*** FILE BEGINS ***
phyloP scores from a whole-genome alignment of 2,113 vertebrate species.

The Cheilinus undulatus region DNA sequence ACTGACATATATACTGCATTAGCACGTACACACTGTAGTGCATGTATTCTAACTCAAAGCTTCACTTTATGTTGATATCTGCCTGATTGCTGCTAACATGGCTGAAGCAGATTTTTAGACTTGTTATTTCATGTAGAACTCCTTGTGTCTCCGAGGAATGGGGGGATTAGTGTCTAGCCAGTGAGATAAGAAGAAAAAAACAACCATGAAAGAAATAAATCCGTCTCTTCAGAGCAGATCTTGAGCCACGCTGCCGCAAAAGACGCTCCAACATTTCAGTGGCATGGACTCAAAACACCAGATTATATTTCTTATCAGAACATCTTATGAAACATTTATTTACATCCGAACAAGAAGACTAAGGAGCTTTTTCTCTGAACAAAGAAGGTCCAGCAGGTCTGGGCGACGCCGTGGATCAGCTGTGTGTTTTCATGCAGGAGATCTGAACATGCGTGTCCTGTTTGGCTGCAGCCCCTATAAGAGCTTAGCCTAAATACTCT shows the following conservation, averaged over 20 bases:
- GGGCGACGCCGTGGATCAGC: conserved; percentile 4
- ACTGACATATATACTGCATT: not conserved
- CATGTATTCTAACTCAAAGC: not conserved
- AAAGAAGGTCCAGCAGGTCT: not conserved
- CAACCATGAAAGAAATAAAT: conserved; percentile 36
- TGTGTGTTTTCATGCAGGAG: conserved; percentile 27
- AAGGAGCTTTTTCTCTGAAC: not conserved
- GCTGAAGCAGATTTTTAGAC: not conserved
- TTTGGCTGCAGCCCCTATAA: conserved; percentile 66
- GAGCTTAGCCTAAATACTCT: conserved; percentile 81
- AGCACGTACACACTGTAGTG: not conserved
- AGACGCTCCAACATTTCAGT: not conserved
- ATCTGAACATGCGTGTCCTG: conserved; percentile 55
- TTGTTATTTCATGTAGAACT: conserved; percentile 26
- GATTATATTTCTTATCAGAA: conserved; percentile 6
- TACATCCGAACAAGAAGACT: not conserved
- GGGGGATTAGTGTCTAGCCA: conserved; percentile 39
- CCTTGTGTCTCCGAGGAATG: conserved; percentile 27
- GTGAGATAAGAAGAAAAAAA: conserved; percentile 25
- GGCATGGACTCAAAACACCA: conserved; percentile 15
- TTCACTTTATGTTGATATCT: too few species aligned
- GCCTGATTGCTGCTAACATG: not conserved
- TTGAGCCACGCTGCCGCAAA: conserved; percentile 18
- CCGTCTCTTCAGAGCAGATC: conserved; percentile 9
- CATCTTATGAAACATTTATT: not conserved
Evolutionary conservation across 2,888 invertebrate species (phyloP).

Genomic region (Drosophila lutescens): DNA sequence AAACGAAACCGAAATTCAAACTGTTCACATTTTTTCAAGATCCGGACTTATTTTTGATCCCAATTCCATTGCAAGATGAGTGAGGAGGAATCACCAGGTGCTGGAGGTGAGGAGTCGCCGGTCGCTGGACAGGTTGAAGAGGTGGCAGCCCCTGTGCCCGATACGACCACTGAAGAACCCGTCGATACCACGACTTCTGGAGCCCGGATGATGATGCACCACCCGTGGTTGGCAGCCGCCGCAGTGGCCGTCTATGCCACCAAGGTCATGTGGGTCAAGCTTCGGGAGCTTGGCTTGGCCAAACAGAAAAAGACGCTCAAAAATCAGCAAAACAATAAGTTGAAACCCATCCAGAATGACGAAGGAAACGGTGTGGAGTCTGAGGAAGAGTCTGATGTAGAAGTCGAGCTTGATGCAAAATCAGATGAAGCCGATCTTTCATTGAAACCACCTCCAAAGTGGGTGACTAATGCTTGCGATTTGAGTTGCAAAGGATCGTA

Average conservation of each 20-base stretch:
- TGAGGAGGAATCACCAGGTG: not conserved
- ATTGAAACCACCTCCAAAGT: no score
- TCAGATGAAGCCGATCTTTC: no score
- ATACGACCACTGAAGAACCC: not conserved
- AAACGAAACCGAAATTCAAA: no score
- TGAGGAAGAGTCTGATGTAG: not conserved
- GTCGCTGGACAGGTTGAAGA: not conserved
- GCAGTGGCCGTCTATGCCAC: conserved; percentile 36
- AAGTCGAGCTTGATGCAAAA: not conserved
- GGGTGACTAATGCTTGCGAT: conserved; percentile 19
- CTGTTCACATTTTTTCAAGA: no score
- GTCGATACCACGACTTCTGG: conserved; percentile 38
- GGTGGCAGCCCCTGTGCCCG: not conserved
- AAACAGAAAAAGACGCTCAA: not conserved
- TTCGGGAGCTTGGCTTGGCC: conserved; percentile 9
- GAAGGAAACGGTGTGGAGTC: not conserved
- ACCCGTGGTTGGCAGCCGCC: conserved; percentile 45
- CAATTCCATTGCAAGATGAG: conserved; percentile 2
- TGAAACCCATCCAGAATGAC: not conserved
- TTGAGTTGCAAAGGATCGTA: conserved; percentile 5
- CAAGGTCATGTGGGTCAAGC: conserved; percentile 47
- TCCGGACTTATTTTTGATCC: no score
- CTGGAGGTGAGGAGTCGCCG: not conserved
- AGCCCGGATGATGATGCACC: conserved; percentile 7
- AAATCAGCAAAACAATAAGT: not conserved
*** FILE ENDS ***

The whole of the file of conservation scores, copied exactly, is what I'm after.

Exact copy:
phyloP scores from a whole-genome alignment of 2,113 vertebrate species.

The Cheilinus undulatus region DNA sequence ACTGACATATATACTGCATTAGCACGTACACACTGTAGTGCATGTATTCTAACTCAAAGCTTCACTTTATGTTGATATCTGCCTGATTGCTGCTAACATGGCTGAAGCAGATTTTTAGACTTGTTATTTCATGTAGAACTCCTTGTGTCTCCGAGGAATGGGGGGATTAGTGTCTAGCCAGTGAGATAAGAAGAAAAAAACAACCATGAAAGAAATAAATCCGTCTCTTCAGAGCAGATCTTGAGCCACGCTGCCGCAAAAGACGCTCCAACATTTCAGTGGCATGGACTCAAAACACCAGATTATATTTCTTATCAGAACATCTTATGAAACATTTATTTACATCCGAACAAGAAGACTAAGGAGCTTTTTCTCTGAACAAAGAAGGTCCAGCAGGTCTGGGCGACGCCGTGGATCAGCTGTGTGTTTTCATGCAGGAGATCTGAACATGCGTGTCCTGTTTGGCTGCAGCCCCTATAAGAGCTTAGCCTAAATACTCT shows the following conservation, averaged over 20 bases:
- GGGCGACGCCGTGGATCAGC: conserved; percentile 4
- ACTGACATATATACTGCATT: not conserved
- CATGTATTCTAACTCAAAGC: not conserved
- AAAGAAGGTCCAGCAGGTCT: not conserved
- CAACCATGAAAGAAATAAAT: conserved; percentile 36
- TGTGTGTTTTCATGCAGGAG: conserved; percentile 27
- AAGGAGCTTTTTCTCTGAAC: not conserved
- GCTGAAGCAGATTTTTAGAC: not conserved
- TTTGGCTGCAGCCCCTATAA: conserved; percentile 66
- GAGCTTAGCCTAAATACTCT: conserved; percentile 81
- AGCACGTACACACTGTAGTG: not conserved
- AGACGCTCCAACATTTCAGT: not conserved
- ATCTGAACATGCGTGTCCTG: conserved; percentile 55
- TTGTTATTTCATGTAGAACT: conserved; percentile 26
- GATTATATTTCTTATCAGAA: conserved; percentile 6
- TACATCCGAACAAGAAGACT: not conserved
- GGGGGATTAGTGTCTAGCCA: conserved; percentile 39
- CCTTGTGTCTCCGAGGAATG: conserved; percentile 27
- GTGAGATAAGAAGAAAAAAA: conserved; percentile 25
- GGCATGGACTCAAAACACCA: conserved; percentile 15
- TTCACTTTATGTTGATATCT: too few species aligned
- GCCTGATTGCTGCTAACATG: not conserved
- TTGAGCCACGCTGCCGCAAA: conserved; percentile 18
- CCGTCTCTTCAGAGCAGATC: conserved; percentile 9
- CATCTTATGAAACATTTATT: not conserved
Evolutionary conservation across 2,888 invertebrate species (phyloP).

Genomic region (Drosophila lutescens): DNA sequence AAACGAAACCGAAATTCAAACTGTTCACATTTTTTCAAGATCCGGACTTATTTTTGATCCCAATTCCATTGCAAGATGAGTGAGGAGGAATCACCAGGTGCTGGAGGTGAGGAGTCGCCGGTCGCTGGACAGGTTGAAGAGGTGGCAGCCCCTGTGCCCGATACGACCACTGAAGAACCCGTCGATACCACGACTTCTGGAGCCCGGATGATGATGCACCACCCGTGGTTGGCAGCCGCCGCAGTGGCCGTCTATGCCACCAAGGTCATGTGGGTCAAGCTTCGGGAGCTTGGCTTGGCCAAACAGAAAAAGACGCTCAAAAATCAGCAAAACAATAAGTTGAAACCCATCCAGAATGACGAAGGAAACGGTGTGGAGTCTGAGGAAGAGTCTGATGTAGAAGTCGAGCTTGATGCAAAATCAGATGAAGCCGATCTTTCATTGAAACCACCTCCAAAGTGGGTGACTAATGCTTGCGATTTGAGTTGCAAAGGATCGTA

Average conservation of each 20-base stretch:
- TGAGGAGGAATCACCAGGTG: not conserved
- ATTGAAACCACCTCCAAAGT: no score
- TCAGATGAAGCCGATCTTTC: no score
- ATACGACCACTGAAGAACCC: not conserved
- AAACGAAACCGAAATTCAAA: no score
- TGAGGAAGAGTCTGATGTAG: not conserved
- GTCGCTGGACAGGTTGAAGA: not conserved
- GCAGTGGCCGTCTATGCCAC: conserved; percentile 36
- AAGTCGAGCTTGATGCAAAA: not conserved
- GGGTGACTAATGCTTGCGAT: conserved; percentile 19
- CTGTTCACATTTTTTCAAGA: no score
- GTCGATACCACGACTTCTGG: conserved; percentile 38
- GGTGGCAGCCCCTGTGCCCG: not conserved
- AAACAGAAAAAGACGCTCAA: not conserved
- TTCGGGAGCTTGGCTTGGCC: conserved; percentile 9
- GAAGGAAACGGTGTGGAGTC: not conserved
- ACCCGTGGTTGGCAGCCGCC: conserved; percentile 45
- CAATTCCATTGCAAGATGAG: conserved; percentile 2
- TGAAACCCATCCAGAATGAC: not conserved
- TTGAGTTGCAAAGGATCGTA: conserved; percentile 5
- CAAGGTCATGTGGGTCAAGC: conserved; percentile 47
- TCCGGACTTATTTTTGATCC: no score
- CTGGAGGTGAGGAGTCGCCG: not conserved
- AGCCCGGATGATGATGCACC: conserved; percentile 7
- AAATCAGCAAAACAATAAGT: not conserved